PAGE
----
The world is floating in hydrocarbons. North American shale gas has barely gotten started, and the technology for repeating that miracle is in high demand worldwide -- from Israel to China to South America.

As long as current oil prices remain above $70 (2010 dollars), exploration and production will continue to accelerate for both oil and wet gas. Higher prices -- above US $80, will spur even greater investment and faster development.


The next time someone tells you there is no flexibility in oil production, and that demand for hydrocarbons absolutely must continue to rise exponentially, you would be wise to bid the person a good day, and seek other companionship.

By. Al Fin

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  • Anonymous on January 05 2011 said:
    There can be oil exploration multiplied by X, but it is likely that it won't make a difference. Anybody who looks at the information on reserves and can add and subtract must realize that we are heading for deep trouble. The important thing is that the decision makers do not come to the conclusion that a so-calledboom will get us out of the energy corner. It's time for our political masters to do a little thinking instead of the other things that they seem to be doing.
  • Anonymous on January 05 2011 said:
    Dooh? And the reason oil prices are high mid recession is what precisely? Surely with modern exploration technology we should be awash in new oil discoveries with oil prices at their lowest ever values. Perhaps the peak oil scenario is the correct one: That is we can't find new oil reserves in the quantities we need and price we need if they are not there to find.Peak oil isn't about running out of oil at any price, it's about running out of oil that is affordable to use the way we have done in the past.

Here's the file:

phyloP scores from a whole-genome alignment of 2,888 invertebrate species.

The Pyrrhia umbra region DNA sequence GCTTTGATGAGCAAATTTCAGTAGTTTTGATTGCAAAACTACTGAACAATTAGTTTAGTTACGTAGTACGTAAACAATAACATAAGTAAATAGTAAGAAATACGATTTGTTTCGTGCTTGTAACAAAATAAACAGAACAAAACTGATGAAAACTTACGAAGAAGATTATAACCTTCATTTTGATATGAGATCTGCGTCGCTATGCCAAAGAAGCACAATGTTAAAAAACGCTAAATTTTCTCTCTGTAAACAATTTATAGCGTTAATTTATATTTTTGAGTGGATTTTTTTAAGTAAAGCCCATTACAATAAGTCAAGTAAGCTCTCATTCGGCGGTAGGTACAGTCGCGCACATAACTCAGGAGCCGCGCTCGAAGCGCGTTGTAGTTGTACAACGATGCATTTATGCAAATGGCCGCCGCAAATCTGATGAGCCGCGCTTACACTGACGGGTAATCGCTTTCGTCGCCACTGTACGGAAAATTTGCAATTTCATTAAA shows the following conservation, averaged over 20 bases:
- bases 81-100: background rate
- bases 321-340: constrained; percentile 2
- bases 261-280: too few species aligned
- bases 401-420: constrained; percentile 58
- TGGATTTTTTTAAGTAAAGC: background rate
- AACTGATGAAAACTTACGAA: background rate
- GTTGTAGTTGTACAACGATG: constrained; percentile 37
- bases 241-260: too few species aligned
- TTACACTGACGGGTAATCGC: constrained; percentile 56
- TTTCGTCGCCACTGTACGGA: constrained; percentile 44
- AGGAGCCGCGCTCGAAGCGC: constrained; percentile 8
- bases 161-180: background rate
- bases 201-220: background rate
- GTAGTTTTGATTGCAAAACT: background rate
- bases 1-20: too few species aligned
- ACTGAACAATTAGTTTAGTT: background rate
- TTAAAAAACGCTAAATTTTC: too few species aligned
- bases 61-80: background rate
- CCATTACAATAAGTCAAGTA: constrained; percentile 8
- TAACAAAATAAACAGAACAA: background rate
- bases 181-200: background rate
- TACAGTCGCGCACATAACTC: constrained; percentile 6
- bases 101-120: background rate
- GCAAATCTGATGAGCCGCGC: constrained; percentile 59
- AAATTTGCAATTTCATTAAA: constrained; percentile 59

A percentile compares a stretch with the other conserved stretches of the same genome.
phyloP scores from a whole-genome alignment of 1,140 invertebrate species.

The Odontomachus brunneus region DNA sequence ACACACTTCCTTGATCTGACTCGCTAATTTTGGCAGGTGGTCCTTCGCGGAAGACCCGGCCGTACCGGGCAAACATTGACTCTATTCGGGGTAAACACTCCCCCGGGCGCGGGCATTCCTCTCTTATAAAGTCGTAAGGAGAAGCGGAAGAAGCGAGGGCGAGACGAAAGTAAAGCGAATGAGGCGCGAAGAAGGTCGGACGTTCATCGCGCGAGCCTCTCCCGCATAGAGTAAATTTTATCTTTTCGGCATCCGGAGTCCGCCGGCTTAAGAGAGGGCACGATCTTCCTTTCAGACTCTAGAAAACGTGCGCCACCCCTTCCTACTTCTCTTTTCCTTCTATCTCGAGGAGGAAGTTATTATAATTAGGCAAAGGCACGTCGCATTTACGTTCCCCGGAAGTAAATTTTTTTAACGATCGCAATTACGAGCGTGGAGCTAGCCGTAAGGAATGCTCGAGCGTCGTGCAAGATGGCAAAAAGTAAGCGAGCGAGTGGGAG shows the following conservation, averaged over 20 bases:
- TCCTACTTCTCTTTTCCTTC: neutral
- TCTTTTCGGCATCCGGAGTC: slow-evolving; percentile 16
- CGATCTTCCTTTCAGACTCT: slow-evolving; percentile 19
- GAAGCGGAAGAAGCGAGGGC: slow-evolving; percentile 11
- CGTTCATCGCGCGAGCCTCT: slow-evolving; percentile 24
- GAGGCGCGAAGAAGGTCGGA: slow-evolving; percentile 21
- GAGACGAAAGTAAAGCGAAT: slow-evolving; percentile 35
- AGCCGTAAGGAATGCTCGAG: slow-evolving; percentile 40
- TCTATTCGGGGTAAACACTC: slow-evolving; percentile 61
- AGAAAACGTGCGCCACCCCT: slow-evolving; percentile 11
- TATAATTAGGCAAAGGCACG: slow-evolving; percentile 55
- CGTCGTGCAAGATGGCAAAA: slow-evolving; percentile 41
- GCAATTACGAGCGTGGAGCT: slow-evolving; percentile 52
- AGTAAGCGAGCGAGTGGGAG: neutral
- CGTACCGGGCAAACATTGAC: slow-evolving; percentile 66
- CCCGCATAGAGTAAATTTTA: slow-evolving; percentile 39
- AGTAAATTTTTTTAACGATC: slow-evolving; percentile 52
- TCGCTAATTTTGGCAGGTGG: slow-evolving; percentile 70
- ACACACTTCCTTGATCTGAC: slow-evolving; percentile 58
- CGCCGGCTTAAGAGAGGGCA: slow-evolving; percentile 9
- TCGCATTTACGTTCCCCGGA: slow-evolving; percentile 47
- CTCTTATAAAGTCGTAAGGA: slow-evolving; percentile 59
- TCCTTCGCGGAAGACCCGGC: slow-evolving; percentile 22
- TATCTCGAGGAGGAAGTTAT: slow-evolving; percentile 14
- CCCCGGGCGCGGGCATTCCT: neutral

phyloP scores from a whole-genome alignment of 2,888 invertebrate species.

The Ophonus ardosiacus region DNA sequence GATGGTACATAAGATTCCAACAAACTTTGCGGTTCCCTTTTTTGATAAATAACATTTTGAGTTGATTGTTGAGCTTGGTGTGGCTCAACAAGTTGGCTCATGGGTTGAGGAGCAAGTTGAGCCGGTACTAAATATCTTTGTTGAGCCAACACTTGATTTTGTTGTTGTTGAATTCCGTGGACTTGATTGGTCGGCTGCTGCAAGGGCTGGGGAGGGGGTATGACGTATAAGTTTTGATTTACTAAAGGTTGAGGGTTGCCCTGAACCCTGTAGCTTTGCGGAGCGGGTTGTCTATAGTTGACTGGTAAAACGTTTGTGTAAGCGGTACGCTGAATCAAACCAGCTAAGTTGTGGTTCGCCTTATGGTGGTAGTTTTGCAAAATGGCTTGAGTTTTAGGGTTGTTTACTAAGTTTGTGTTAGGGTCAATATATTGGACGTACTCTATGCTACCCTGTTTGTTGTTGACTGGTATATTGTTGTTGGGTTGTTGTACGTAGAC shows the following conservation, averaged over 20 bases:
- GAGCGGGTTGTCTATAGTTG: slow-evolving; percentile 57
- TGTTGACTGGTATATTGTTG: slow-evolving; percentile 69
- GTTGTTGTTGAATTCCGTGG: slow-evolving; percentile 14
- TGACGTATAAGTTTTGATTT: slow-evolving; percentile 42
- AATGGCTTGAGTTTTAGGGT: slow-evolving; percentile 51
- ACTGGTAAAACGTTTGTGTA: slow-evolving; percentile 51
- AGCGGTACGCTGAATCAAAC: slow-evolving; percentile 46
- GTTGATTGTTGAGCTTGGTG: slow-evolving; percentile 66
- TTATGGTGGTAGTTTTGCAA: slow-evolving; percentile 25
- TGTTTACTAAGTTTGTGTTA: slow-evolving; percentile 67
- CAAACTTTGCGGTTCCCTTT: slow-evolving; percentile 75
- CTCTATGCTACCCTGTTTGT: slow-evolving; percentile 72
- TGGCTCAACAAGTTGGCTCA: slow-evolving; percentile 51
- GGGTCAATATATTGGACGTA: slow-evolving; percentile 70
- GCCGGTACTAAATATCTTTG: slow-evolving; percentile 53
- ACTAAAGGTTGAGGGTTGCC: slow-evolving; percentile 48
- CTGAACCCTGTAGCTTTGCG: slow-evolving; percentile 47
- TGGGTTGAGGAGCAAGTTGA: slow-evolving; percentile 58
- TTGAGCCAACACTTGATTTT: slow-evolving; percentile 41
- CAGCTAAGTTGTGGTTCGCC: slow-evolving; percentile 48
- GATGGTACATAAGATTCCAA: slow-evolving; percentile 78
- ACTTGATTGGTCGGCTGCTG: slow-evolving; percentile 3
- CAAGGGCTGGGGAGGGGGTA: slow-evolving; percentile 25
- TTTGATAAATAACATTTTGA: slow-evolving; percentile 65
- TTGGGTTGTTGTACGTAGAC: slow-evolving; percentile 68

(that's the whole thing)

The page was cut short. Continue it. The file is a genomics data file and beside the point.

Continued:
• Anonymous on January 05 2011 said:
    Seems like an uninformed opinion that does not comport with recent history. Prices went up ~700% from early 2000s to 2008. Production STOPPED rising by 2005 while the price continued to rise well into 2008. It is slow, expensive and risky oil that is coming to market. The energy cost to produce energy is going up so the price must go up, too. When the German, US and other military orgs start to worry about energy it is time for the rest of us to start to pay attention. Too many people believe the price increases will produce resources. Beliefs are not facts!
  • Anonymous on January 06 2011 said:
    World liquid fuels production continues to set new records, and world crude oil production appears ready to set new peak levels as well, thanks to rising Iraqi and non-OPEC production. http://www.theoildrum.com/node/7327Believers in peak oil catastrophe should stop claiming "peak oil happened" on any given date in the past, stop predicting new dates, and stop changing their definitions of what constitutes "peak oil."When you are proven wrong, the only thing to do is change your mind.